On Wednesday, as the LAT breathlessly reported that the Focus Features deal to acquire The Kids Are All Right for $3.5 million was virtually closed, writer-director Lisa Cholodenko was insisting that deal points were still outstanding.
Focus finally confirmed the deal Thursday, the biggest of this fest, with a number closer to $5 million for domestic and some foreign rights. Other smaller Sundance buys include Davis Guggenheim's education expose Waiting for Superman (Paramount Vantage) and three films with male appeal, midnight thriller Buried (Lionsgate), starring Ryan Reynolds, Hesher (Newmarket), starring Joseph Gordon-Levitt and Joel Schumacher's Twelve (Hannover House).
But even a $5 million deal for the hit of the fest --which stars Annette Bening, Julianne Moore and Mark Ruffalo-- is a more modest number than the top deals of fests past, which could climb as high as $10 million. Fox Searchlight, Summit and Weinstein Co. were also bidding for the family dramedy, but Focus (which released Brokeback Mountain) passionately wanted the film and finally has more confidence in its commercial appeal, while Searchlight harbored doubts about its crossover potential. (Here's indieWIRE's review. My three-part flip-cam Cholodenko interview is below.)
Wow. I can't imagine that this movie won't have wide appeal. I have been eager to see it ever since I heard the story premise: a well-heeled lesbian couple (Bening and Moore) is raising two teenagers, one from each mom, with the same sperm donor. When the older sibling turns 18, the younger one wants to know who their father is. So she finds out. It's Mark Ruffalo, a genial bachelor restaurateur. When he enters the picture, confusion and mayhem ensue.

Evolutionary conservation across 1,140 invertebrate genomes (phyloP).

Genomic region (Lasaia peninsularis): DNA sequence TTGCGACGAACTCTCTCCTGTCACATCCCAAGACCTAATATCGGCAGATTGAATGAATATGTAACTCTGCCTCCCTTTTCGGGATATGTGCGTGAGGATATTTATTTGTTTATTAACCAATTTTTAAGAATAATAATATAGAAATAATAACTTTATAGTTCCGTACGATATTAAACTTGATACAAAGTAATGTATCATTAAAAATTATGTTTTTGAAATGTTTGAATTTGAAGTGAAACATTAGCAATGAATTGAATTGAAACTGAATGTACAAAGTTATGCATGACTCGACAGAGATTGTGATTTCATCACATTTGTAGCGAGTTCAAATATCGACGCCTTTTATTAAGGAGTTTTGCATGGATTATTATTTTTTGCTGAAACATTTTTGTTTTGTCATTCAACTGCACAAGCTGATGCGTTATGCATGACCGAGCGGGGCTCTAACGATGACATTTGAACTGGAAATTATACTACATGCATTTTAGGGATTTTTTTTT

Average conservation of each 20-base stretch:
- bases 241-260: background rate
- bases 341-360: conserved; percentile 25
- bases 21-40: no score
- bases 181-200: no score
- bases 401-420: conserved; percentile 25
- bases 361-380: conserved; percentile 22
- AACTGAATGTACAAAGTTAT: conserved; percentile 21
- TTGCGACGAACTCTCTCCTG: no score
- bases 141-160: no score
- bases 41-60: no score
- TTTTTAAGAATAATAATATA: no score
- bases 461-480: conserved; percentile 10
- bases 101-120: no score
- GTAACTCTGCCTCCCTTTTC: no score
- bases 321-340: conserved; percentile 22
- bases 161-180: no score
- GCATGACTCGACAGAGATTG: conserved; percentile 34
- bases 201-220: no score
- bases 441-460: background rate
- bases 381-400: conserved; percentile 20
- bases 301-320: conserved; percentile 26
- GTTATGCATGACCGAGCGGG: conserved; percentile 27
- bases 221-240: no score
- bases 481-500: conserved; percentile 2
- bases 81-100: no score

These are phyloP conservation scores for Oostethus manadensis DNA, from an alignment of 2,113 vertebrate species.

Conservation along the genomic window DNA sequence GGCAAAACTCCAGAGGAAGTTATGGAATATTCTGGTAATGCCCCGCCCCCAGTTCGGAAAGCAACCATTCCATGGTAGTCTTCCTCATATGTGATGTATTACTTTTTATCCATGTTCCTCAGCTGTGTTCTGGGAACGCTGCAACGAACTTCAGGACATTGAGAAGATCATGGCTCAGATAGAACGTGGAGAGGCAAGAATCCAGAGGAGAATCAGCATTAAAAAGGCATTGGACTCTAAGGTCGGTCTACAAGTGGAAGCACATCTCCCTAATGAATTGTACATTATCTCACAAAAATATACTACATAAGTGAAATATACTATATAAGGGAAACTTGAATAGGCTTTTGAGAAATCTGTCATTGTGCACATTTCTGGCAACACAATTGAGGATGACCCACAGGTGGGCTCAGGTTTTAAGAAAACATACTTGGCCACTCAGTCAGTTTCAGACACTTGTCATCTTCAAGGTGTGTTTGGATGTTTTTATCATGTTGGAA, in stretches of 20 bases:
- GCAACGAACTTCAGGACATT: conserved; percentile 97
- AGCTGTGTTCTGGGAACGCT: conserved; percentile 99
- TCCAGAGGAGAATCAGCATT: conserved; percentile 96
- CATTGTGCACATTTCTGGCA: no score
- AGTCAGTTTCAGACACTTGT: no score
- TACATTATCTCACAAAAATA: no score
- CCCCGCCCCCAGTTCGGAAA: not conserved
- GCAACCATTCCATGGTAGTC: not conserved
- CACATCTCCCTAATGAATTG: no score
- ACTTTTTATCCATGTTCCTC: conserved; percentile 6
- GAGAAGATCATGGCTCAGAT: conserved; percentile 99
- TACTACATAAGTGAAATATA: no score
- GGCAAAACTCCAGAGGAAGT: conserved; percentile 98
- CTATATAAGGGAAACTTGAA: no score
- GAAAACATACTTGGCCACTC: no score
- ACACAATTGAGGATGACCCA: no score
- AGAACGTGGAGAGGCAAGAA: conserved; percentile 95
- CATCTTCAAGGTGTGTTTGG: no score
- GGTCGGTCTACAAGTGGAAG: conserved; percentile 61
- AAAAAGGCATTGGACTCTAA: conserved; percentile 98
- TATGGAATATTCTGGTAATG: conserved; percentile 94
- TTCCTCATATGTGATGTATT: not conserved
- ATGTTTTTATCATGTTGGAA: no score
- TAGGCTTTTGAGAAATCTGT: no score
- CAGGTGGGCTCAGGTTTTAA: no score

The story is tight, well-written, and well-observed; the tone is comedic but touching; the performances are strong. While I admired Cholodenko's Sundance entries High Art and Laurel Canyon, this movie is far more engaging and accessible. It's her best film to date, and will surely play well in sophisticated cities and suburbs around the country and easily gross the mid-teens figures it needs to push Focus into profitability.
In this three-part flip-cam interview, Cholodenko talks about how long it took to make the film, which she co-wrote with Stuart Blumberg, why it's time to see this story on-screen, how she submitted the film to Sundance at the last minute, and why she embraced the "straight" old-fashioned virtues of grainy 35 mm.